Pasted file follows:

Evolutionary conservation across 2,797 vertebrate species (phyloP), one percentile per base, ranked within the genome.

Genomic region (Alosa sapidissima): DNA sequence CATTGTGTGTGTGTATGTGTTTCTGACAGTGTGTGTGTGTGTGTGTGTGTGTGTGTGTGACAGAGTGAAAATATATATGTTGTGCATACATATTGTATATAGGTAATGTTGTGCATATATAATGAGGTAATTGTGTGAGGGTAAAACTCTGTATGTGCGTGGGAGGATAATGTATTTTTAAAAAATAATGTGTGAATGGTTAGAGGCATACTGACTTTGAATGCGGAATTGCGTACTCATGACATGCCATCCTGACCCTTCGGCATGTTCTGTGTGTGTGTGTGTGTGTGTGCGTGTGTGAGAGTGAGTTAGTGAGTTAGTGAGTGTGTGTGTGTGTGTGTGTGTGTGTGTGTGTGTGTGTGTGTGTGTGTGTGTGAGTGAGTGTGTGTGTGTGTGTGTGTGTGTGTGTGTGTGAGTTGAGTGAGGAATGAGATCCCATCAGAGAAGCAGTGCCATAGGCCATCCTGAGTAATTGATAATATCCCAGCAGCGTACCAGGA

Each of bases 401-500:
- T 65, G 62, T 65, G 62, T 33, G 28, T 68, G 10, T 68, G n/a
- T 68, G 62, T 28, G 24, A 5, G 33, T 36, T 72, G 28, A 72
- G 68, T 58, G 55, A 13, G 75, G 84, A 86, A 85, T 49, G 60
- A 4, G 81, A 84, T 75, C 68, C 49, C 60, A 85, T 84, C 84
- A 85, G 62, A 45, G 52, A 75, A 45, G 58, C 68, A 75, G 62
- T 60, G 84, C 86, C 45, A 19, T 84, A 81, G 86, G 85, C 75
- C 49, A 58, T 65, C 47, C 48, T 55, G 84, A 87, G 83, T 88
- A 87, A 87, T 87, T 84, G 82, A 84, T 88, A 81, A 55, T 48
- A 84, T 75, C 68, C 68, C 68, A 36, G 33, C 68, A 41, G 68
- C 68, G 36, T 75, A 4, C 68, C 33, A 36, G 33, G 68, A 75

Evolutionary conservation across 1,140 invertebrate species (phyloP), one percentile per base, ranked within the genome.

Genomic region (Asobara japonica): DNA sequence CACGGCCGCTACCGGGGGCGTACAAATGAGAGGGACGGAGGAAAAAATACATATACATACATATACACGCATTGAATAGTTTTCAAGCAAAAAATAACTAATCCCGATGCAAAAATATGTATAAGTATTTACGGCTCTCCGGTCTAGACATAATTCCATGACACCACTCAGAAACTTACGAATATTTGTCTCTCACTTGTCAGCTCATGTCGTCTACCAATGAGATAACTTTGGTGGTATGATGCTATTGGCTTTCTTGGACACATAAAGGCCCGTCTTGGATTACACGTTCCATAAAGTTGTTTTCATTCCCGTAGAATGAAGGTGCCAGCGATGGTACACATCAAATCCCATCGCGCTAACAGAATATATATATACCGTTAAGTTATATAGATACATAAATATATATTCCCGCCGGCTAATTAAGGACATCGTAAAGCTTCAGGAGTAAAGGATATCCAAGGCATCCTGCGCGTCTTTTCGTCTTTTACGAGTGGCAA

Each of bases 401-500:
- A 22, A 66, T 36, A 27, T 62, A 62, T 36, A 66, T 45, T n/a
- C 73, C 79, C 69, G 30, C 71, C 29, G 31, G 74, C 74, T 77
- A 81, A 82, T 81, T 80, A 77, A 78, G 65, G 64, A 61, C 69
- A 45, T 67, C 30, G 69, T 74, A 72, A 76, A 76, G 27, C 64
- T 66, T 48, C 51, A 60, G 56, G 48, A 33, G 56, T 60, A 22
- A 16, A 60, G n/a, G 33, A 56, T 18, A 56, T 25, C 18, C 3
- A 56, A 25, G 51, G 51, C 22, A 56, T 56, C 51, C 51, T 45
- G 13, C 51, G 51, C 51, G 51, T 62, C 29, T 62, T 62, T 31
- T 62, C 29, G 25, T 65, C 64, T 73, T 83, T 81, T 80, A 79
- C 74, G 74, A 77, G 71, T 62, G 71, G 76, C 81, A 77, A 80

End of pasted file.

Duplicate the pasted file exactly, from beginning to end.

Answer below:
Evolutionary conservation across 2,797 vertebrate species (phyloP), one percentile per base, ranked within the genome.

Genomic region (Alosa sapidissima): DNA sequence CATTGTGTGTGTGTATGTGTTTCTGACAGTGTGTGTGTGTGTGTGTGTGTGTGTGTGTGACAGAGTGAAAATATATATGTTGTGCATACATATTGTATATAGGTAATGTTGTGCATATATAATGAGGTAATTGTGTGAGGGTAAAACTCTGTATGTGCGTGGGAGGATAATGTATTTTTAAAAAATAATGTGTGAATGGTTAGAGGCATACTGACTTTGAATGCGGAATTGCGTACTCATGACATGCCATCCTGACCCTTCGGCATGTTCTGTGTGTGTGTGTGTGTGTGTGCGTGTGTGAGAGTGAGTTAGTGAGTTAGTGAGTGTGTGTGTGTGTGTGTGTGTGTGTGTGTGTGTGTGTGTGTGTGTGTGTGTGAGTGAGTGTGTGTGTGTGTGTGTGTGTGTGTGTGTGTGAGTTGAGTGAGGAATGAGATCCCATCAGAGAAGCAGTGCCATAGGCCATCCTGAGTAATTGATAATATCCCAGCAGCGTACCAGGA

Each of bases 401-500:
- T 65, G 62, T 65, G 62, T 33, G 28, T 68, G 10, T 68, G n/a
- T 68, G 62, T 28, G 24, A 5, G 33, T 36, T 72, G 28, A 72
- G 68, T 58, G 55, A 13, G 75, G 84, A 86, A 85, T 49, G 60
- A 4, G 81, A 84, T 75, C 68, C 49, C 60, A 85, T 84, C 84
- A 85, G 62, A 45, G 52, A 75, A 45, G 58, C 68, A 75, G 62
- T 60, G 84, C 86, C 45, A 19, T 84, A 81, G 86, G 85, C 75
- C 49, A 58, T 65, C 47, C 48, T 55, G 84, A 87, G 83, T 88
- A 87, A 87, T 87, T 84, G 82, A 84, T 88, A 81, A 55, T 48
- A 84, T 75, C 68, C 68, C 68, A 36, G 33, C 68, A 41, G 68
- C 68, G 36, T 75, A 4, C 68, C 33, A 36, G 33, G 68, A 75

Evolutionary conservation across 1,140 invertebrate species (phyloP), one percentile per base, ranked within the genome.

Genomic region (Asobara japonica): DNA sequence CACGGCCGCTACCGGGGGCGTACAAATGAGAGGGACGGAGGAAAAAATACATATACATACATATACACGCATTGAATAGTTTTCAAGCAAAAAATAACTAATCCCGATGCAAAAATATGTATAAGTATTTACGGCTCTCCGGTCTAGACATAATTCCATGACACCACTCAGAAACTTACGAATATTTGTCTCTCACTTGTCAGCTCATGTCGTCTACCAATGAGATAACTTTGGTGGTATGATGCTATTGGCTTTCTTGGACACATAAAGGCCCGTCTTGGATTACACGTTCCATAAAGTTGTTTTCATTCCCGTAGAATGAAGGTGCCAGCGATGGTACACATCAAATCCCATCGCGCTAACAGAATATATATATACCGTTAAGTTATATAGATACATAAATATATATTCCCGCCGGCTAATTAAGGACATCGTAAAGCTTCAGGAGTAAAGGATATCCAAGGCATCCTGCGCGTCTTTTCGTCTTTTACGAGTGGCAA

Each of bases 401-500:
- A 22, A 66, T 36, A 27, T 62, A 62, T 36, A 66, T 45, T n/a
- C 73, C 79, C 69, G 30, C 71, C 29, G 31, G 74, C 74, T 77
- A 81, A 82, T 81, T 80, A 77, A 78, G 65, G 64, A 61, C 69
- A 45, T 67, C 30, G 69, T 74, A 72, A 76, A 76, G 27, C 64
- T 66, T 48, C 51, A 60, G 56, G 48, A 33, G 56, T 60, A 22
- A 16, A 60, G n/a, G 33, A 56, T 18, A 56, T 25, C 18, C 3
- A 56, A 25, G 51, G 51, C 22, A 56, T 56, C 51, C 51, T 45
- G 13, C 51, G 51, C 51, G 51, T 62, C 29, T 62, T 62, T 31
- T 62, C 29, G 25, T 65, C 64, T 73, T 83, T 81, T 80, A 79
- C 74, G 74, A 77, G 71, T 62, G 71, G 76, C 81, A 77, A 80